True or False: The quality (“high” or “low” quality) of dietary protein is determined by the degree the dietary protein supplies the body with vitamins proportionate to the body’s needs.
Explanation: Protein is composed of multiple polypeptide chains linked together. Each polypeptide chain is composed of multiple amino acids linked together.
Amino acids are classified as either “essential” or “non-essential.” The body can synthesize non-essential amino acids. Essential amino acids cannot be synthesized by the body and must be obtained through the diet.
If a dietary protein contains amino acids in proportions that match the amino acid needs of the body, then the dietary protein is considered “high-quality” or “high biological value.” Dietary proteins that do not contain amino acids in proportion to the amino acid needs of the body are considered “low-quality” or “low biological value.”
In general, higher quality dietary protein comes from animal sources (eggs, beef, etc.) and lower quality protein comes from plant-based sources (soy, beans, etc.).
Essentials of Strength Training & Conditioning 3rd Edition p. 207
These CSCS exam practice questions were created to help users study for the Certified Strength and Conditioning Specialist certification exam from the National Strength and Conditioning Association (NSCA). Using CSCS exam practice questions is an efficient way to study the most relevant material for the Certified Strength and Conditioning Specialist exam. CSCS exam practice questions and our CSCS study guide can help you to remember important concepts and test your knowledge of the material in a no-pressure environment. The Certified Strength and Conditioning Specialist designates that a fitness professional has the scientific and practical knowledge necessary to assist athletes to improve their physical performance.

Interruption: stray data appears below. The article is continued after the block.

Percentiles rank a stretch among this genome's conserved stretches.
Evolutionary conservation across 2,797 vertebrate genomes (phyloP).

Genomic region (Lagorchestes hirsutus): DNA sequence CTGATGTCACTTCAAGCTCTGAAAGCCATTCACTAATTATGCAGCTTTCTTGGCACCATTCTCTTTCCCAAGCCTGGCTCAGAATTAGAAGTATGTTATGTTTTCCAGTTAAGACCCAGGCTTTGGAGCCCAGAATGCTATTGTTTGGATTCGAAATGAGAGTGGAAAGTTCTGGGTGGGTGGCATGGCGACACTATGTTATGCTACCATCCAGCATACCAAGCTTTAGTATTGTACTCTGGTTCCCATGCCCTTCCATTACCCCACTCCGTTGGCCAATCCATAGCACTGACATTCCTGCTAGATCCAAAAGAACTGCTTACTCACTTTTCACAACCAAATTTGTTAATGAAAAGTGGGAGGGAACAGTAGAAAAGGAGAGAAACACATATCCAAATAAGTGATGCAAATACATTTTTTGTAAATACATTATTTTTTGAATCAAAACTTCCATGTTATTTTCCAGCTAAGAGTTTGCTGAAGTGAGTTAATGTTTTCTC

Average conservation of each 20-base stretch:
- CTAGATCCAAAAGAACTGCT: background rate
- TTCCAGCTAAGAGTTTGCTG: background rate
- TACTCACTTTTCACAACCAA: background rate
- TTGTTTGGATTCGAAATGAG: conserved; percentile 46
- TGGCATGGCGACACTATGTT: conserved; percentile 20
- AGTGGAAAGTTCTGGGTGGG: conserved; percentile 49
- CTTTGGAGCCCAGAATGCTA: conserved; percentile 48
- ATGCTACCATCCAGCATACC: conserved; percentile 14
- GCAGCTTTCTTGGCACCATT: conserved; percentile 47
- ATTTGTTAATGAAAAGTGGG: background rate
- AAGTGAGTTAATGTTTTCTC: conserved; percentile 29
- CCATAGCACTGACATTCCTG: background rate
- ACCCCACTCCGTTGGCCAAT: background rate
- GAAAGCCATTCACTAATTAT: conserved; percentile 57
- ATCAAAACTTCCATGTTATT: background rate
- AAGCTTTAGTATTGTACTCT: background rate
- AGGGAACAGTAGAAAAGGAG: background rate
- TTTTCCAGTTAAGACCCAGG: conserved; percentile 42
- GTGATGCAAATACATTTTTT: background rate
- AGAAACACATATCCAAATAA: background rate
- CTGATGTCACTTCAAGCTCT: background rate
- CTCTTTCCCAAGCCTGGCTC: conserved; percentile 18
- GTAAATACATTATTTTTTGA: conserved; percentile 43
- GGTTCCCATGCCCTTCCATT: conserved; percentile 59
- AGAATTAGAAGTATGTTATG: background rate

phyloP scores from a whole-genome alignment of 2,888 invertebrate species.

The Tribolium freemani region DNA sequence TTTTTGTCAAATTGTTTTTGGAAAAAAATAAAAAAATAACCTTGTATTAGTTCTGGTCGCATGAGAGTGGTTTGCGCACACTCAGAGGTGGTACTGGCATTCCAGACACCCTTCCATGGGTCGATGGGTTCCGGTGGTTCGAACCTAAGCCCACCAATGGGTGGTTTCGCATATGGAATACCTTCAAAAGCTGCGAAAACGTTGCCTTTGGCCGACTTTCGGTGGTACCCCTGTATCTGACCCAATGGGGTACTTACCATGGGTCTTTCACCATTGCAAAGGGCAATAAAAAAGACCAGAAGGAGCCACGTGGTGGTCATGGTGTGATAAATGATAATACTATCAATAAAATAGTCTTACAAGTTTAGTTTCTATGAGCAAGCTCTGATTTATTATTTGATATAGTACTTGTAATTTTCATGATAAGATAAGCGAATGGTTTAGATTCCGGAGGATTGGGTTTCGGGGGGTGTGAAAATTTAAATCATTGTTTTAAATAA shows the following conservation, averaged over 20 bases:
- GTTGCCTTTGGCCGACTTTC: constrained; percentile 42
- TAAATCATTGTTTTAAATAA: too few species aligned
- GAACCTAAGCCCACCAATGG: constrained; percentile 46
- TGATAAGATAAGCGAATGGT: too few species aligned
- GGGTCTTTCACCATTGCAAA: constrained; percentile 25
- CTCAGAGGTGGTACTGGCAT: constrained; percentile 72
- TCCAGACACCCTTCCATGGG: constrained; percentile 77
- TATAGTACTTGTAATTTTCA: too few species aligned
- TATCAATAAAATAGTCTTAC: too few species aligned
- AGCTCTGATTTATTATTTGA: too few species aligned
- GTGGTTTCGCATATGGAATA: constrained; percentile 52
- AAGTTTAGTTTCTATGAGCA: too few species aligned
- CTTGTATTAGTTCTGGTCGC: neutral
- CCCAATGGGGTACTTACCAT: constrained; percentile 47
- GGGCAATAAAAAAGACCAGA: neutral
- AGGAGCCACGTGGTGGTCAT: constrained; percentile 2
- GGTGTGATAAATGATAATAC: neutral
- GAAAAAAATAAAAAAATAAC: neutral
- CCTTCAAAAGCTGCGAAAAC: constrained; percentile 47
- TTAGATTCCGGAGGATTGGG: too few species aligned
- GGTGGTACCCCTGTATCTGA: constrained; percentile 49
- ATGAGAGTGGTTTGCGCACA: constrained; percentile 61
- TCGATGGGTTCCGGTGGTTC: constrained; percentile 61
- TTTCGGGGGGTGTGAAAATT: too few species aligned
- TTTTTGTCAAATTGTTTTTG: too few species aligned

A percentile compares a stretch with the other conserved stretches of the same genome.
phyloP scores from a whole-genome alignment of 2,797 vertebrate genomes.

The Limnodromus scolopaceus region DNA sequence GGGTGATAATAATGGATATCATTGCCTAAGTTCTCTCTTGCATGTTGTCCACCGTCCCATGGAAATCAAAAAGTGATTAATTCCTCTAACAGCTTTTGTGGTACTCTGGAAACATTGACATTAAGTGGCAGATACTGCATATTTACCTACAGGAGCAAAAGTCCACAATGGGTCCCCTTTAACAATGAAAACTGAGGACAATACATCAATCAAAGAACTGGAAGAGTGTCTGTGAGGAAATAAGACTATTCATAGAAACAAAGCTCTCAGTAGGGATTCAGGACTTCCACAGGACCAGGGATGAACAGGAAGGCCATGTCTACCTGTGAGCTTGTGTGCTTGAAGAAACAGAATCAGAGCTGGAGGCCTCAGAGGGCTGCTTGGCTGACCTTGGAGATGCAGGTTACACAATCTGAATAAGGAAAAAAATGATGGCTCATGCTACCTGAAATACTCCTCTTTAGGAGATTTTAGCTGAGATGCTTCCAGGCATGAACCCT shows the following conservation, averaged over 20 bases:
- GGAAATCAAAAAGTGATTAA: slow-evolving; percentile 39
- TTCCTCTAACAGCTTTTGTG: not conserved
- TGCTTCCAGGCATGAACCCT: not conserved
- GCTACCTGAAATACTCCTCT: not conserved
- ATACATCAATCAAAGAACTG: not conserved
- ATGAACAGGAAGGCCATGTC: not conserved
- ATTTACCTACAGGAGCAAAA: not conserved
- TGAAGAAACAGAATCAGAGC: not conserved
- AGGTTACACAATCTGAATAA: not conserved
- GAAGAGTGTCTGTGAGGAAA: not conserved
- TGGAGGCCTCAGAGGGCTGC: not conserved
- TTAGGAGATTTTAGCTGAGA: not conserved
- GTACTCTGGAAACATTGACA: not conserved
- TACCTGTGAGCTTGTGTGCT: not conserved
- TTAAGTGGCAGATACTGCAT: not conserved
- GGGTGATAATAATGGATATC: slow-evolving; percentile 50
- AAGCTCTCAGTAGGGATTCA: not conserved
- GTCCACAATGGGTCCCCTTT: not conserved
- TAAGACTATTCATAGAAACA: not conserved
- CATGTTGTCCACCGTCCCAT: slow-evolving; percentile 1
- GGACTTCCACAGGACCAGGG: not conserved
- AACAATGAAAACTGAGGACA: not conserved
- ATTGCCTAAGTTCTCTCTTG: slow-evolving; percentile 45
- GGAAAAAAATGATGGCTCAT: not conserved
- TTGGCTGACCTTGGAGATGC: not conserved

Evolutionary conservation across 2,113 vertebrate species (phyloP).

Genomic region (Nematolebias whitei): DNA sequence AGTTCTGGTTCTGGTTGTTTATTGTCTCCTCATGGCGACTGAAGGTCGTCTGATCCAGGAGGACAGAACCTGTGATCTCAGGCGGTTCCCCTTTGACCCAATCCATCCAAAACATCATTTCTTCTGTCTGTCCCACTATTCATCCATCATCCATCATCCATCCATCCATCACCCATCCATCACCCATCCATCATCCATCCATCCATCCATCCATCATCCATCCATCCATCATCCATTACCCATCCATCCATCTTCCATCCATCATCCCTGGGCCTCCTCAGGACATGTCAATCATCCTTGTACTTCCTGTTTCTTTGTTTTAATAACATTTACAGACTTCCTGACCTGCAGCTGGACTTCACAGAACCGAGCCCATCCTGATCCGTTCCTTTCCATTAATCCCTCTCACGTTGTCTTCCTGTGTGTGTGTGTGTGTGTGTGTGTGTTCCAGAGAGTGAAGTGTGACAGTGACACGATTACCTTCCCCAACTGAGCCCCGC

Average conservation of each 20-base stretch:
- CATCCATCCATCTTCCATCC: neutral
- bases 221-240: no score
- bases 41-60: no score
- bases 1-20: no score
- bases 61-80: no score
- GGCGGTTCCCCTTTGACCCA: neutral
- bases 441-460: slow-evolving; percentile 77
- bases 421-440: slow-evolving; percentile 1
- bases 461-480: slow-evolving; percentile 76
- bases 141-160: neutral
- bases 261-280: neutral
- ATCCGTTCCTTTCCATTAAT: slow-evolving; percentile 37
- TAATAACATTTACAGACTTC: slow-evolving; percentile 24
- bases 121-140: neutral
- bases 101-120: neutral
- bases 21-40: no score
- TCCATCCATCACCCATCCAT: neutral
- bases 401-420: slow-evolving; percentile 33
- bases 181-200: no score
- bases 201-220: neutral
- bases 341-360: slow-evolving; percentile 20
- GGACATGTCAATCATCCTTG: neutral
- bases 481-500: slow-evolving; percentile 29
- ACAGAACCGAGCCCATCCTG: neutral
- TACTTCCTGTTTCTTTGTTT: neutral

If you’re like most strength and conditioning specialists, chances are that you like sports and you have a competitive mindset. For people who are competitive, doing practice questions is awesome because 1) they like to win, and 2) the sting of getting a question wrong burns the correct answer into the mind of a competitive person unlike any other learning method.
The Certified Strength and Conditioning Specialist (CSCS) exam by the National Strength and Conditioning Association (NSCA) is a four-hour-long, pencil and paper or computer-based examination. The Certified Strength and Conditioning Specialist exam has two sections: “Scientific Foundations” and “Practical / Applied.” Each of these sections consist of questions that the National Strength and Conditioning Association (NSCA) feels are relevant to test the knowledge and experience of a candidate for the Certified Strength and Conditioning Specialist (CSCS) professional credential. Certified strength conditioning specialist comprehensive questions from the Scientific Foundations section include anatomy, exercise physiology, biomechanics, and nutrition. certified strength conditioning specialist comprehensive questions from the Practical / Applied section include program design, exercise techniques, testing and evaluation, and organization / administration (NSCA, 2015).